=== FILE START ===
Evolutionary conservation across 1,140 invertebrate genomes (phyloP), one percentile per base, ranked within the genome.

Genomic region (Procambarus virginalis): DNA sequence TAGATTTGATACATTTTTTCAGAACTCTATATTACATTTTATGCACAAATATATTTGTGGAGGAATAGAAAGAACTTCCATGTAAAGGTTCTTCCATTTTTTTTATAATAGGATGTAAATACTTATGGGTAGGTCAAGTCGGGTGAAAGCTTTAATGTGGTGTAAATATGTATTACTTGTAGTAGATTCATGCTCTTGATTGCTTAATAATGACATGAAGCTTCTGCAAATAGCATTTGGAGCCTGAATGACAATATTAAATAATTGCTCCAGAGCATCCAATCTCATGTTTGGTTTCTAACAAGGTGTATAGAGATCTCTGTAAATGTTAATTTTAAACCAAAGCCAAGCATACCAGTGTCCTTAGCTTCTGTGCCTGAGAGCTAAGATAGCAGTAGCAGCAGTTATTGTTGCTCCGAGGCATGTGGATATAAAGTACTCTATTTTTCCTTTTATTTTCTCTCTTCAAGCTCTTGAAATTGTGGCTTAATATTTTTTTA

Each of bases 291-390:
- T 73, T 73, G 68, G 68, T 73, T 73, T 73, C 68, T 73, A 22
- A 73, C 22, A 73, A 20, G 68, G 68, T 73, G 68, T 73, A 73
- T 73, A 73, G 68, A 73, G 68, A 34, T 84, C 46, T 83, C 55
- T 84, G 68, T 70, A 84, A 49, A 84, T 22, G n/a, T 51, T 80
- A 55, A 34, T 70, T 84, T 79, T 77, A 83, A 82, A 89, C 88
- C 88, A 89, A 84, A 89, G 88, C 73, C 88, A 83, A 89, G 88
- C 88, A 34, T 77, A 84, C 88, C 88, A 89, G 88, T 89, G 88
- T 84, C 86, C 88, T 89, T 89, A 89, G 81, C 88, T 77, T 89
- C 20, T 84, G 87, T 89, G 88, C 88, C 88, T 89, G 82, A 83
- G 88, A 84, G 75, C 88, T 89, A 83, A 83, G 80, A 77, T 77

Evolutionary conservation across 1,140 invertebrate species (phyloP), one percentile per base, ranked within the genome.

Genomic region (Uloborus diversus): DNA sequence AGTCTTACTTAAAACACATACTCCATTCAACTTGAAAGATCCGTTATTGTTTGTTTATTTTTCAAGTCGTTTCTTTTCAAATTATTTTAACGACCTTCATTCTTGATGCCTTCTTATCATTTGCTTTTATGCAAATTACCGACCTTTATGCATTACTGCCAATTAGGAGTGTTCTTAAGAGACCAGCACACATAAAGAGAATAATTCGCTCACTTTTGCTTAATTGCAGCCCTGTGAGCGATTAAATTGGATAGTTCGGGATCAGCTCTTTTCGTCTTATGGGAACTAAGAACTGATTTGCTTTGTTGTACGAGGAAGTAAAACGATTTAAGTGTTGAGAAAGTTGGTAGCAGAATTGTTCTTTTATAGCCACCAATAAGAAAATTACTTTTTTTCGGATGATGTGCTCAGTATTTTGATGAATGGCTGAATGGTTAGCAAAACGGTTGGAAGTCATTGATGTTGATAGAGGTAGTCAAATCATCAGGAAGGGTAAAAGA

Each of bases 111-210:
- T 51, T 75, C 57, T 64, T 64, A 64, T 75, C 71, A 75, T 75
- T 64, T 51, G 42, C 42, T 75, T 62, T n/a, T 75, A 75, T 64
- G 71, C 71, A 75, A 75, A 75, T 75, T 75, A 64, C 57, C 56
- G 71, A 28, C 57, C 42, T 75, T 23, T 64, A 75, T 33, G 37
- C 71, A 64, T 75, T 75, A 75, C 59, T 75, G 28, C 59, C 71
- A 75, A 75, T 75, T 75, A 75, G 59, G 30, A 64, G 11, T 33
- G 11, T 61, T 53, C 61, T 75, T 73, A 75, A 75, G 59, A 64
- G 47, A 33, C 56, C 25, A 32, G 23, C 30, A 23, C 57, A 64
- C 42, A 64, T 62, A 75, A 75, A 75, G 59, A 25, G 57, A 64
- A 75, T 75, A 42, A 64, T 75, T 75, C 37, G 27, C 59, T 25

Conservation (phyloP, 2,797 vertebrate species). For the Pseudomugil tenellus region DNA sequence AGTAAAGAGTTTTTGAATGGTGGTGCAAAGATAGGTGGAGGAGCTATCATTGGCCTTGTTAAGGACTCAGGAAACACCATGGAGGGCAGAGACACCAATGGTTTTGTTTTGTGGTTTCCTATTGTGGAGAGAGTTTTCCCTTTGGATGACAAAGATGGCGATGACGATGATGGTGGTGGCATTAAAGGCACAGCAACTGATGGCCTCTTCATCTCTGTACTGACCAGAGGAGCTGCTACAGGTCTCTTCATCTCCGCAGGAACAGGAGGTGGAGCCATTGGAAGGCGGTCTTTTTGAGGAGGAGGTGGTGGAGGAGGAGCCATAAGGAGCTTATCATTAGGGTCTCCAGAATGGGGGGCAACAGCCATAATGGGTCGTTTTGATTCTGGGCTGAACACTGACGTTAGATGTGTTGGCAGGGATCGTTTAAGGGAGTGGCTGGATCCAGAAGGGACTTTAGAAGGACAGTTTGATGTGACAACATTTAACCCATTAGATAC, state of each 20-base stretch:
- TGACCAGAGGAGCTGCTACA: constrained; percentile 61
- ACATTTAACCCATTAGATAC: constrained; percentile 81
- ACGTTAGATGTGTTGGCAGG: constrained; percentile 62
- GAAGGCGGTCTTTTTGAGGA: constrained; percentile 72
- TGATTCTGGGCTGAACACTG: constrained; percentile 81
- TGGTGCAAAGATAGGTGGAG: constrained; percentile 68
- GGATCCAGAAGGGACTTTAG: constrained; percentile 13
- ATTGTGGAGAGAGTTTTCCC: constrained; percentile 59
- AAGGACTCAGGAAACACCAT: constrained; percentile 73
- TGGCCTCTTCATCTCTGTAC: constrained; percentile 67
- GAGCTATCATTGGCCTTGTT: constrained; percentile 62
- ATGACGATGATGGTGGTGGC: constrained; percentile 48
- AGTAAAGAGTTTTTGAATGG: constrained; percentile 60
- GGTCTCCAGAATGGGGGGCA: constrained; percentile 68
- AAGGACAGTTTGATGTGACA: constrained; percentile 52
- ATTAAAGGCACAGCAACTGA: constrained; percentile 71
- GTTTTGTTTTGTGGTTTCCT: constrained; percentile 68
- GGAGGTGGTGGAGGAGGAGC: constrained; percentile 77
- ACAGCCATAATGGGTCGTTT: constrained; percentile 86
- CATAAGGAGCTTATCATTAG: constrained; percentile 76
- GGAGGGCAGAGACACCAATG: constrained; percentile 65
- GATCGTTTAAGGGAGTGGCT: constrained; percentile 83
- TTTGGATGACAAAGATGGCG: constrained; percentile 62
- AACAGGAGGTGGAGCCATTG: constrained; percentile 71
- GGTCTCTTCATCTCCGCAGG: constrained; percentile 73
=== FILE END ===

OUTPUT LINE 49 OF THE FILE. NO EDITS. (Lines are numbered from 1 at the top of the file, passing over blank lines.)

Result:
- GATCGTTTAAGGGAGTGGCT: constrained; percentile 83